A strength of NUIN is that each student enters as a free agent, that is, not attached to a specific laboratory or faculty member. But research is the essence of the PhD, and during their first year in the program, each student is required to complete research rotations in at least three different laboratories. These usually take place in fall, winter, and spring quarter, although it is possible to complete a rotation in the summer before matriculating. The rotation system allows students to explore various areas of neuroscience and different research environments before committing to a single lab to conduct thesis research. Students are strongly encouraged to do at least one rotation on each campus since each has its own unique culture and research opportunities.
There are several goals associated with the laboratory research rotation experience. Of course, the primary goal is to identify a thesis laboratory. But more than that, laboratory rotations give students an opportunity to learn which research questions excite them, what techniques they favor, what kind of lab environment they think best suits them, and what qualities they prefer in an advisor. At the same time, of course, rotations provide faculty an important mechanism for evaluating students as candidates to join their lab. Ideally, each student finds a good match with a thesis laboratory by the end of year one. Students who don’t find a thesis lab after three rotations do additional rotations during the summer after year one.
Arranging laboratory rotations is primarily the responsibility of the student, though the NUIN Assistant Director and the student’s Advising Committee are always available to help. Subsequent to arranging each rotation, students submit a Research Rotation Advisor Agreement Form to the NUIN office. Typically a student should rotate in a lab only if there is some reasonable option to join that lab permanently, should the rotation go well. Students should not join a lab that is unlikely to have space or financial resources to support a new student in the near future. Although not always the easiest topic to discuss, it is an important one when interviewing prospective faculty advisors.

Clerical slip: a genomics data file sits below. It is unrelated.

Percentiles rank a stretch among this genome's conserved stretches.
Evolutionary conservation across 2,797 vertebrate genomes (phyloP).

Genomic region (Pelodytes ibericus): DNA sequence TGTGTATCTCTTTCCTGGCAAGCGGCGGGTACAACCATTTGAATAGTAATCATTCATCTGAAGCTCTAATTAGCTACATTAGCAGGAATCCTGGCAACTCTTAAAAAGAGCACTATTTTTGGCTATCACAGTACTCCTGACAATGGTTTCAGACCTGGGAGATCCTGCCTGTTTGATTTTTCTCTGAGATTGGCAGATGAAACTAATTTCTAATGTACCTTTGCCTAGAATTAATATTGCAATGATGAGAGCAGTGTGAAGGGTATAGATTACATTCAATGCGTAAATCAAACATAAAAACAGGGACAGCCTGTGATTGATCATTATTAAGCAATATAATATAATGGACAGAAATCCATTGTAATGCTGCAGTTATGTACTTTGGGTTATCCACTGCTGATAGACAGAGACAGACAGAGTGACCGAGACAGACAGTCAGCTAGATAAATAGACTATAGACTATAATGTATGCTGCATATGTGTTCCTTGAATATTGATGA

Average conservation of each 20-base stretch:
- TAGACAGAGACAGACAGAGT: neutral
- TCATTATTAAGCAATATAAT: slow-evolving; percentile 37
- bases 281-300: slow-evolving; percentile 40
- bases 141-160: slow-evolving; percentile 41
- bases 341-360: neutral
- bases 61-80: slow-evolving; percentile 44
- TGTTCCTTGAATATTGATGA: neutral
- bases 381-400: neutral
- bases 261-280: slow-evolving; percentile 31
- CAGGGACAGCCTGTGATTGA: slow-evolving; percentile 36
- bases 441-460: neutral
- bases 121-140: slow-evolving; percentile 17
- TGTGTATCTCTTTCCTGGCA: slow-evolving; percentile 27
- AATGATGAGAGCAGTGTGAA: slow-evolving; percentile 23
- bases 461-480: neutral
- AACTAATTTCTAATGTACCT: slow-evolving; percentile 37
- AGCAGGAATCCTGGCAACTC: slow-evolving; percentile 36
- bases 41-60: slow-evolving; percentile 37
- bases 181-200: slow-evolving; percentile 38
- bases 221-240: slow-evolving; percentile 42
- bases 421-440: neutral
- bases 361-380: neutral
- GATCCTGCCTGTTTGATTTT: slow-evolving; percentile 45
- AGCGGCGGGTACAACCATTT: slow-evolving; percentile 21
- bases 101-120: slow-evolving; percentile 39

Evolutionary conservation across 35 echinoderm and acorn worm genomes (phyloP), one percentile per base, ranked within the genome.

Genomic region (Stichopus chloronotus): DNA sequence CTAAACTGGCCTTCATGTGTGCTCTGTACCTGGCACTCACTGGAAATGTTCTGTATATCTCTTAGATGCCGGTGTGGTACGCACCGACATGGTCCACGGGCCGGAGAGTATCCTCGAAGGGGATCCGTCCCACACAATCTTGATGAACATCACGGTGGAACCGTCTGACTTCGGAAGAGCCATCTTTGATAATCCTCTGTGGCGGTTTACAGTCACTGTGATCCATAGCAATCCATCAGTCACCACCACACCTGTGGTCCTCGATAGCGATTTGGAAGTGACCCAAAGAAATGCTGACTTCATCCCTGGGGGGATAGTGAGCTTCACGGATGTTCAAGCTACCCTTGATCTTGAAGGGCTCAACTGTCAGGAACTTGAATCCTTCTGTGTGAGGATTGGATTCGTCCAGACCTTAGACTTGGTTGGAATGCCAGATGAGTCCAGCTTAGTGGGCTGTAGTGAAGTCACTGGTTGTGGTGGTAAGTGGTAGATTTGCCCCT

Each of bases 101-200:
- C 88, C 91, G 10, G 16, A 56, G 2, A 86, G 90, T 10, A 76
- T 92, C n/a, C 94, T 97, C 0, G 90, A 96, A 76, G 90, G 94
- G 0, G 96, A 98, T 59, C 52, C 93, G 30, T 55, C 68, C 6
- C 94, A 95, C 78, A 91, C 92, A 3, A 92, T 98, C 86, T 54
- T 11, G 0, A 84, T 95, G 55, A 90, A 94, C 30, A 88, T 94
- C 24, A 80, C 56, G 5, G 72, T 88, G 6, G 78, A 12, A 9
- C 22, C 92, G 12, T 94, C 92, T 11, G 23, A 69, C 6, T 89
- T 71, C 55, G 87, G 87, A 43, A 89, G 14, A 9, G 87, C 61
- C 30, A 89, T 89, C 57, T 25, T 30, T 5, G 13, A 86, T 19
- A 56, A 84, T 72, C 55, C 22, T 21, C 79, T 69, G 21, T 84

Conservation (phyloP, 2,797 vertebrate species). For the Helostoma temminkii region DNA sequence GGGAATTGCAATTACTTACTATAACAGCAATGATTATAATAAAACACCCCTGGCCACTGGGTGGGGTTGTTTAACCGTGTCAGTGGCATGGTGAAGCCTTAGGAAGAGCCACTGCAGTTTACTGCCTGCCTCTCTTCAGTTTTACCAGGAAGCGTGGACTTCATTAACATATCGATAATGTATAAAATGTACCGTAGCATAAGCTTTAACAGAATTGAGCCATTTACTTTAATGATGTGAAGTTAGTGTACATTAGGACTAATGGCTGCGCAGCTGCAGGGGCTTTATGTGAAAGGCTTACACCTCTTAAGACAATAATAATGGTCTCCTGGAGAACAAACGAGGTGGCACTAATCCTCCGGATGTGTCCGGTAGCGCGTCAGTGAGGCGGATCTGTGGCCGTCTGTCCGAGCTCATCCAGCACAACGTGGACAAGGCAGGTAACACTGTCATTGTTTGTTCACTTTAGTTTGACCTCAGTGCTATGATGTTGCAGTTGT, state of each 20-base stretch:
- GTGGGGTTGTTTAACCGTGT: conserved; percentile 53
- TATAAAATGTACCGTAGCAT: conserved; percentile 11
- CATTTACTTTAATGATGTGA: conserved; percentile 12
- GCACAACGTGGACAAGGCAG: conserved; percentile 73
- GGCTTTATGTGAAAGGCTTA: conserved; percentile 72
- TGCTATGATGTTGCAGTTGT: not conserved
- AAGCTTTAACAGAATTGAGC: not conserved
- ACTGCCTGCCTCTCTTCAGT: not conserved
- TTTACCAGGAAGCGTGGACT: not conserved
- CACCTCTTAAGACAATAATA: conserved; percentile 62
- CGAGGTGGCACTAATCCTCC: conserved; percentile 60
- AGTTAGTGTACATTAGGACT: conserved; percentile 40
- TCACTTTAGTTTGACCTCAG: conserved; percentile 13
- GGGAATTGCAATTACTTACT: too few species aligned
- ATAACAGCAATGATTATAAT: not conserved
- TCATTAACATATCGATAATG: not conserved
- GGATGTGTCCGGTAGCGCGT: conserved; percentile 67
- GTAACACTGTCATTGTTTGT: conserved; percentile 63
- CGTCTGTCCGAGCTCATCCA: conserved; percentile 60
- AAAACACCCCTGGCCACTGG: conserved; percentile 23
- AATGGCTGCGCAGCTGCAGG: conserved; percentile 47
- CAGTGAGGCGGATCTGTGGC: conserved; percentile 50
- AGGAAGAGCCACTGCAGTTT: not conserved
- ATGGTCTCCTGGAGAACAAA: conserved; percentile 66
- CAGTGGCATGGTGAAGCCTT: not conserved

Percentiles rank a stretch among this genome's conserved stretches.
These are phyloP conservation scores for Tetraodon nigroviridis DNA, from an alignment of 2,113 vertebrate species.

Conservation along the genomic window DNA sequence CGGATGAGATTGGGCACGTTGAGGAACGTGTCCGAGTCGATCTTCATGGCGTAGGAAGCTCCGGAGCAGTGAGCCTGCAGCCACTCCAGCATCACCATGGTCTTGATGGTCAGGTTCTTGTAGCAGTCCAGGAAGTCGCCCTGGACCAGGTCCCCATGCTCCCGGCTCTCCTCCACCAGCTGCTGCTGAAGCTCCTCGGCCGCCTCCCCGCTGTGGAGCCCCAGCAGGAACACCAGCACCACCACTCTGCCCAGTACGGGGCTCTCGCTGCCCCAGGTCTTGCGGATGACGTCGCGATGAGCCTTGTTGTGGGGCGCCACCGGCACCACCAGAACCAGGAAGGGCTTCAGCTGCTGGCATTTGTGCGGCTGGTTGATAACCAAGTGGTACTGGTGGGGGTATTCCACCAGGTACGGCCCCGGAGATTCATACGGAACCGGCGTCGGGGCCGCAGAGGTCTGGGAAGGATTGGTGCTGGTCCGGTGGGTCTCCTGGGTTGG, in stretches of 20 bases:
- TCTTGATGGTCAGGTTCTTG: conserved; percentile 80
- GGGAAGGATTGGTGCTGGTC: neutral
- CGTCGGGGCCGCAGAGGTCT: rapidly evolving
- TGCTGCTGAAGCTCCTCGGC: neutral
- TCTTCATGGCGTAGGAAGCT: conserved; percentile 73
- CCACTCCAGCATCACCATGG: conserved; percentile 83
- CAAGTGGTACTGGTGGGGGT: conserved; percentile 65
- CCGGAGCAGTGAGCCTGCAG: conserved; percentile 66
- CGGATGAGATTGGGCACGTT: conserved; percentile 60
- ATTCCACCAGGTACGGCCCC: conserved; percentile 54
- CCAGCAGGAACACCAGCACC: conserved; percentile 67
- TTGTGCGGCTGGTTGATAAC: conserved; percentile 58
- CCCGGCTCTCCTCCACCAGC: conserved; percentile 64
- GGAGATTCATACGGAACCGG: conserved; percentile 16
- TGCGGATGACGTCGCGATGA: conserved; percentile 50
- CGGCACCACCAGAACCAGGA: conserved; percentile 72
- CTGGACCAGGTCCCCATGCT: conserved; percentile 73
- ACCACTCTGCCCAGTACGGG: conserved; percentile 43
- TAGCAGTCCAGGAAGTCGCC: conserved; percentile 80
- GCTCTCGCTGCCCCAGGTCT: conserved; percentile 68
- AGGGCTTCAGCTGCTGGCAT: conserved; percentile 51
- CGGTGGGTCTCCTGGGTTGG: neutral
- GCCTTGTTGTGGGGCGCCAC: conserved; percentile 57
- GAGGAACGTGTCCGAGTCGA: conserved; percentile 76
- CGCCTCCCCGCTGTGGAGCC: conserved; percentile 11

An exception to these cautions exists for the student who identifies a thesis lab before completing all three rotations. Students in this situation still need to complete the requisite number of rotations, but the certainty of having a thesis lab affords them more flexibility. For example, a student might rotate in a lab in order to learn a specific technique to compliment what she plans to do in her thesis lab. Faculty are more open to such arrangements when they know the student will be in the lab short term.
Toward the end of the laboratory rotation, the rotation advisor completes an online evaluation that the student will receive. Students and rotation advisors are encouraged to have an exit interview to go over the evaluation and discuss how the rotation went. This is a valuable opportunity for the student to receive formative feedback. The rotation evaluation is used by the program as one measure of success in the laboratory.